National Institute for R and D in Chemistry and Petrochemistry

Bucharest, Romania

National Institute for R and D in Chemistry and Petrochemistry

Bucharest, Romania
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Hosu I.S.,Institut Universitaire de France | Hosu I.S.,National Institute for R and D in Chemistry and Petrochemistry | Wang Q.,Institut Universitaire de France | Wang Q.,Shandong University | And 10 more authors.
RSC Advances | Year: 2015

The quantification of peroxynitrite (ONOO-, PON) and hydrogen peroxide (H2O2) is intrinsically difficult as both species show similar oxidative features located within a narrow potential. The sub-second lifetime of ONOO- at neutral pH further complicates the analysis. In this paper, we examine the electrocatalytic activity of cobalt phthalocyanine tetracarboxylic acid (CoPc-COOH) loaded reduced graphene oxide (rGO) films towards peroxynitrite and hydrogen peroxide detection. The rGO/CoPc-COOH matrix is synthesized by the reaction of graphene oxide (GO) and CoPc-COOH at 90 °C for 5 h under ultrasonication. The integration of CoPc-COOH and the reduction of GO to rGO was confirmed by X-ray photoelectron spectroscopy, FTIR, Raman, UV-vis spectroscopy and electrochemistry. The rGO/CoPc-COOH film showed high electrocatalytic activity and specificity for ONOO- at anodic potential with a sensitivity of ≈11.5 ± 1 nA nM-1 and a peroxynitrite detection limit of ≈1.7 nM. The rGO/CoPc-COOH films further exhibited electrocatalytic reduction of H2O2 with a sensitivity of 14.5 μA mM-1 and a detection limit of ≈60 μM for H2O2. This journal is © The Royal Society of Chemistry 2015.

Vasilescu A.,International Center for Biodynamics Intrarea Portocalelor | Vezeanu A.,International Center for Biodynamics Intrarea Portocalelor | Liu Y.,Michigan State University | Hosu I.S.,National Institute for R and D in Chemistry and Petrochemistry | And 3 more authors.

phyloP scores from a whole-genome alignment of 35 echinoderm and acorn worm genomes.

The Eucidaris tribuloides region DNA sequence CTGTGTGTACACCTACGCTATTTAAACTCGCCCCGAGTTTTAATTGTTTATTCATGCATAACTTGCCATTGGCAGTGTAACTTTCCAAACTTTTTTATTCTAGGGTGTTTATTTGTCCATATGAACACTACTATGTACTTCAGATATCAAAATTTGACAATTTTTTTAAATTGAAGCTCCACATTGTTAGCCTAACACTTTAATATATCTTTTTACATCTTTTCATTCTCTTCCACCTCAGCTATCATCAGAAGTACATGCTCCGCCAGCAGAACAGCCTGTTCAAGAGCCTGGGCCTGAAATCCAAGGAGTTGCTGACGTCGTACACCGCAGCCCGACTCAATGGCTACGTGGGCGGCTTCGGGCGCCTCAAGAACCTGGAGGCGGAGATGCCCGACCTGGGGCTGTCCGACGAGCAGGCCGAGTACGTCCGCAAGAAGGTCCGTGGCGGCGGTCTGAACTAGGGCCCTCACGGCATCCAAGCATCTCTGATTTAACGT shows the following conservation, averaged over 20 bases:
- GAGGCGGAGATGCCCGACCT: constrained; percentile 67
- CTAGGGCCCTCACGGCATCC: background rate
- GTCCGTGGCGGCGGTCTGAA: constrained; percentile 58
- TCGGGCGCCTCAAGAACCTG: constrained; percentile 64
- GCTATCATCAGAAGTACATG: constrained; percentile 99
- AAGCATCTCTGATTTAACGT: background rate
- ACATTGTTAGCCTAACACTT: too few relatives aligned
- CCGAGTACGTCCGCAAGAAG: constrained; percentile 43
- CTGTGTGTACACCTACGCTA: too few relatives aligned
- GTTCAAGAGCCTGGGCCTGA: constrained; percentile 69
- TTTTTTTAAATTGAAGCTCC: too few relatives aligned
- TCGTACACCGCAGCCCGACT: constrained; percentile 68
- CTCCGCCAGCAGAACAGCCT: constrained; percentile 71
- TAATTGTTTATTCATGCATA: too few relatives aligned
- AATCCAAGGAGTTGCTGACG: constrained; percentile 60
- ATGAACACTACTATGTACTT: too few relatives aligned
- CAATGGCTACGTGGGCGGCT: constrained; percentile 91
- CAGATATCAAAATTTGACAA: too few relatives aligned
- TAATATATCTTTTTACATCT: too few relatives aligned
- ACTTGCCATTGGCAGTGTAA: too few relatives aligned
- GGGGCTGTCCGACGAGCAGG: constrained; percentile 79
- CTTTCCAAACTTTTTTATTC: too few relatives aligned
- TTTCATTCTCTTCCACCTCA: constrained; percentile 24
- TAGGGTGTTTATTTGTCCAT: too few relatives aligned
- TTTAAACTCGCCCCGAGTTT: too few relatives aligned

ACS Symposium Series | Year: 2014

Typically, about $1 billion/year is lost when red meat loses freshness on the shelf. Consumer purchasing decisions depend on meat color and flavor, which are strongly influenced by complex nitro-oxidative events within meat muscle tissue. One goal of this chapter is to explain the loss in meat freshness linked to the action of peroxynitrite anion ONOO-, a strong nitro-oxidative agent. The toxicity of abnormally high ONOO-levels in vivo has been proven, and ONOO is also suspected of accelerating meat spoilage by two principal mechanisms: (1) oxidation of iron atoms in heme-containing globin proteins, leading to a color change from red to brown, and (2) peroxidation of unsaturated lipids, leading to flavor degradation. A second goal is to review electrochemical quantification methods for ONOO- and its oxidative effects on biologically relevant molecules, including unsaturated phospholipids within biological membranes and heme-containing molecules. A third goal is to examine the natural polyphenols that protect against peroxynitrite-induced oxidative damage. The final goal is to assess research advances and remaining research challenges related to ONOO-induced oxidative processes that reduce meat's shelf life. © 2014 American Chemical Society.